Can I assist my elderly (client, parent, relative, friend...) to make sure the notarization is done?
The signer must answer any questions without interference by anyone. No coercion, leading, or answering for the signer. The notary does not provide legal advice.
How much will I pay for the notarization?
Please refer to the schedule and fees on previous page.
I have more questions, how do I speak to someone?
Please feel free to email your questions to the notaries, David J Moreno or Sarah Moreno Belikov at email@example.com
Per the Ohio Revised Code - Title  I State Government - Chapter 147: Notaries Public and Commissioners - Regarding the authority of "Online Notary Public"
147.64 Authority of online notary public.
(1) Except as provided in division (A)(3) of this section, an online notary public has the authority to perform any notarial act as an online notarization.
(2) An electronic document notarized through an online notarization shall be considered an original document.
(3) An online notary public shall not take or certify a deposition as an online notarization.
(B) A notary public of this state who has been authorized by the secretary of state to perform online notarizations may perform online notarizations only if both of the following conditions are met:
(1) The online notary public is a resident of this state.
(2) The online notary public is located within the geographical boundaries of this state at the time of the online notarization.
(1) A notary public may perform an online notarization by means of audio-video communication in compliance with this act and any other rules adopted by the secretary of state for any principal who is located within the territory of the United States.
(2) A notary public may perform an online notarization for a principal located outside the territory of the United States only if both of the following conditions are met:
(a) The act is not known by the notary public to be prohibited in the jurisdiction in which the principal is physically located at the time of the act.
(b) The record meets any of the following:
(i) Is part of, or pertains to, a matter that is to be filed with or is before a court, governmental entity, or other entity located in the territorial jurisdiction of the United States;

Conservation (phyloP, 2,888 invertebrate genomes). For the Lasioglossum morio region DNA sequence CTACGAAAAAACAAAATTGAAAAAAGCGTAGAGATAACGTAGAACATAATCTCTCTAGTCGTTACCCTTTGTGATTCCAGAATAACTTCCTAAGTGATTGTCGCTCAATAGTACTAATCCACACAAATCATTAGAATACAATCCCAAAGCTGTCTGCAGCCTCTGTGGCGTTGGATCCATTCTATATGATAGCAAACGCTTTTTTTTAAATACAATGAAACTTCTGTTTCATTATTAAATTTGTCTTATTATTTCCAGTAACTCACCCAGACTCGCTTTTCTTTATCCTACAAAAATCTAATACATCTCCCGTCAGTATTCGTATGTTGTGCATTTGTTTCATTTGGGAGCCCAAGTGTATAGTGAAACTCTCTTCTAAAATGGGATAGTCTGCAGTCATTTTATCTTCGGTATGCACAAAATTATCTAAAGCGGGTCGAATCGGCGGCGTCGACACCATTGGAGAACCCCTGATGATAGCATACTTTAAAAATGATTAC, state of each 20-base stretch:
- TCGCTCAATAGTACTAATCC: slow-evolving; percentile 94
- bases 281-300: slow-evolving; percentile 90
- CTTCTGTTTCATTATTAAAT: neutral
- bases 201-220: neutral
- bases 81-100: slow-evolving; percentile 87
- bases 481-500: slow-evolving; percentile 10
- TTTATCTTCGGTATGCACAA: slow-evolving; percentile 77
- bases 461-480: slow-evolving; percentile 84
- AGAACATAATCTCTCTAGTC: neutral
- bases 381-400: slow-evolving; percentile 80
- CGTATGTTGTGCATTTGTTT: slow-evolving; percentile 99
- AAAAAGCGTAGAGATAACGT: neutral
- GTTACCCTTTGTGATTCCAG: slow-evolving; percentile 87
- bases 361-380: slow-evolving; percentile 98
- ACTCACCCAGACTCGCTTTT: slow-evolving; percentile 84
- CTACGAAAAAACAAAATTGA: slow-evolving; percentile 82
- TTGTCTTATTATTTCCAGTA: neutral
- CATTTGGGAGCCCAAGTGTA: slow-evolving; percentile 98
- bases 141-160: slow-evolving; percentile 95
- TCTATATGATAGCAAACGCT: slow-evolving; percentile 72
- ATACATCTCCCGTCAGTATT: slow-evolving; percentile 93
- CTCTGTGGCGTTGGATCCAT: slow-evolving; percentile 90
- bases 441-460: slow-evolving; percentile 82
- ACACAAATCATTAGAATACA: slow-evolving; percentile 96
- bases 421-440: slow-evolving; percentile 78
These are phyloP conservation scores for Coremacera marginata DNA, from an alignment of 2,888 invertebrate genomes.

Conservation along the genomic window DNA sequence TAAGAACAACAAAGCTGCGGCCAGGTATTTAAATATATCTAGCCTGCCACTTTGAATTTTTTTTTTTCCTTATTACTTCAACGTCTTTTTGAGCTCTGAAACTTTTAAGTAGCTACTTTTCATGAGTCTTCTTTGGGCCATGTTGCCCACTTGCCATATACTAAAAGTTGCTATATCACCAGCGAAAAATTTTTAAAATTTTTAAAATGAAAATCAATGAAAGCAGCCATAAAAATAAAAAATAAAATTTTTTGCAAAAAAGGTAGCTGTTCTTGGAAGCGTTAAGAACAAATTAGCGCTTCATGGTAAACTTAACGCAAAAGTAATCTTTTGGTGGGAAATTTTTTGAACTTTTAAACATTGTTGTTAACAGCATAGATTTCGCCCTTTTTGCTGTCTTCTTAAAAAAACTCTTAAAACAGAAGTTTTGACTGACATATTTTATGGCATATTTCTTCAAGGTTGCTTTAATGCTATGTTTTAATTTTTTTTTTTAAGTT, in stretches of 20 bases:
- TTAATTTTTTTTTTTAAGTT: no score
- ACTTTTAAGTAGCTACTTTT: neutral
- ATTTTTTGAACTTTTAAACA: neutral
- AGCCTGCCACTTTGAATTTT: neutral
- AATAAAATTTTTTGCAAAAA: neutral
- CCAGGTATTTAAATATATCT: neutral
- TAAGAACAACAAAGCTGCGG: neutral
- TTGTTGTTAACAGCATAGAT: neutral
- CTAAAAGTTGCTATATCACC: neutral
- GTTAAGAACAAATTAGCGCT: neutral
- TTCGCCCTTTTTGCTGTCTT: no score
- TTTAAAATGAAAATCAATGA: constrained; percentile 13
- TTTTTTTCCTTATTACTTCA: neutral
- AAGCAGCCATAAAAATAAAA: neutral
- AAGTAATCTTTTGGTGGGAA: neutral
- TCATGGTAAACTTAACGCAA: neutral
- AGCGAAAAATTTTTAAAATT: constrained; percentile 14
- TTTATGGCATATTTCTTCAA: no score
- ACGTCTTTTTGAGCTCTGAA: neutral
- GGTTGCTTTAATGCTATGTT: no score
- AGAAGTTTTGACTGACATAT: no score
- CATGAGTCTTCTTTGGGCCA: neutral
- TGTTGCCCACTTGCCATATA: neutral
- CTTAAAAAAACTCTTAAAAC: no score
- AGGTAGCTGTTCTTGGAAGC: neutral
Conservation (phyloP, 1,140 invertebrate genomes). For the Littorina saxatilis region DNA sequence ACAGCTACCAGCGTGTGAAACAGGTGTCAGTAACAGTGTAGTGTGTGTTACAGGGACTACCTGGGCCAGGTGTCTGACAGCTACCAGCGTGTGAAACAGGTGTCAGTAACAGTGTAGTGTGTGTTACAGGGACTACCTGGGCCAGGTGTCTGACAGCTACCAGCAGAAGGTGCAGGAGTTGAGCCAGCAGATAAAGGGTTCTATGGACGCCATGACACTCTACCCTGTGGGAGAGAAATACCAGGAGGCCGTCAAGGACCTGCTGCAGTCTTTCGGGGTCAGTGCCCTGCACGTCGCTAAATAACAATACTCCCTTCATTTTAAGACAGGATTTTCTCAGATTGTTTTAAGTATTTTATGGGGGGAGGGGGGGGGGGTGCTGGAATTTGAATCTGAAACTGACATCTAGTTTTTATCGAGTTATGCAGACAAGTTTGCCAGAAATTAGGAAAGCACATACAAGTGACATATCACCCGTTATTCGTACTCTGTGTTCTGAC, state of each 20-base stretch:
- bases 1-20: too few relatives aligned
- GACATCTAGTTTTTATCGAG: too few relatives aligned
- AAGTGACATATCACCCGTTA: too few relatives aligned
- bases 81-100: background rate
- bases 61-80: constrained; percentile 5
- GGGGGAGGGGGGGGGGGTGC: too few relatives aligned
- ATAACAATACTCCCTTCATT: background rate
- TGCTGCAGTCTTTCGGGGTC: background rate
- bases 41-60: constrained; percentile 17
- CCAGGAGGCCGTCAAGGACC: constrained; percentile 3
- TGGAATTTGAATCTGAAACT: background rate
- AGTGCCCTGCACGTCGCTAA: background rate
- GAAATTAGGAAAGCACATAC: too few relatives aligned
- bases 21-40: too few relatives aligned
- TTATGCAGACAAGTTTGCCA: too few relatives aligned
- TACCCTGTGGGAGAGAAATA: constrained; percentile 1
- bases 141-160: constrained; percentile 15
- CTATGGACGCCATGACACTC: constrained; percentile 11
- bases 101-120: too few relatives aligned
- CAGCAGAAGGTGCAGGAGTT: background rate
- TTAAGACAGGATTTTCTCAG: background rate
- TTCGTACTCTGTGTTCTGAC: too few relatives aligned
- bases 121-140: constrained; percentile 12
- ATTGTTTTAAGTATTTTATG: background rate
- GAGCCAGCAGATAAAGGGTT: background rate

(ii) Involves real or personal property located in the territorial jurisdiction of the United States;
(iii) Is part of, or pertains to, a transaction substantially connected with the United States.
(D) If an online notarization requires a principal to appear before an online notary public, the principal shall appear in person before the notary public and the principal and the notary public shall each sign the record with an electronic signature.
(1) In performing an online notarization, a notary public shall determine from personal knowledge or satisfactory evidence of identity as described in division (E)(2) of this section that the principal appearing before the notary by means of live audio-video communication is the individual that he or she purports to be.
(2) A notary public has satisfactory evidence of identity if the notary can identify the individual who appears in person before the notary by means of audio-video communication based on either of the following:
(a) All of the following:
(i) Remote presentation by the principal of a government-issued identification credential, including a passport or driver's license, that contains the signature and photograph of the principal;
(ii) Credential analysis of the identification credentials provided;
(iii) Identity proofing of the principal.
(b) Verification by one or more credible witnesses who appear in person before the notary and who can be identified by either personal knowledge or all of the following:
(i) Presentation of a government-issued identification credential, including a passport or driver's license, that contains the signature and photograph of the witness;
(ii) Credential analysis of the identification credentials provided;
(iii) Identity proofing of the witness.
(F) The secretary of state shall include in rules adopted under section 147.62 of the Revised Code modified forms of notarial certificates for any notarial act that is an online notarization.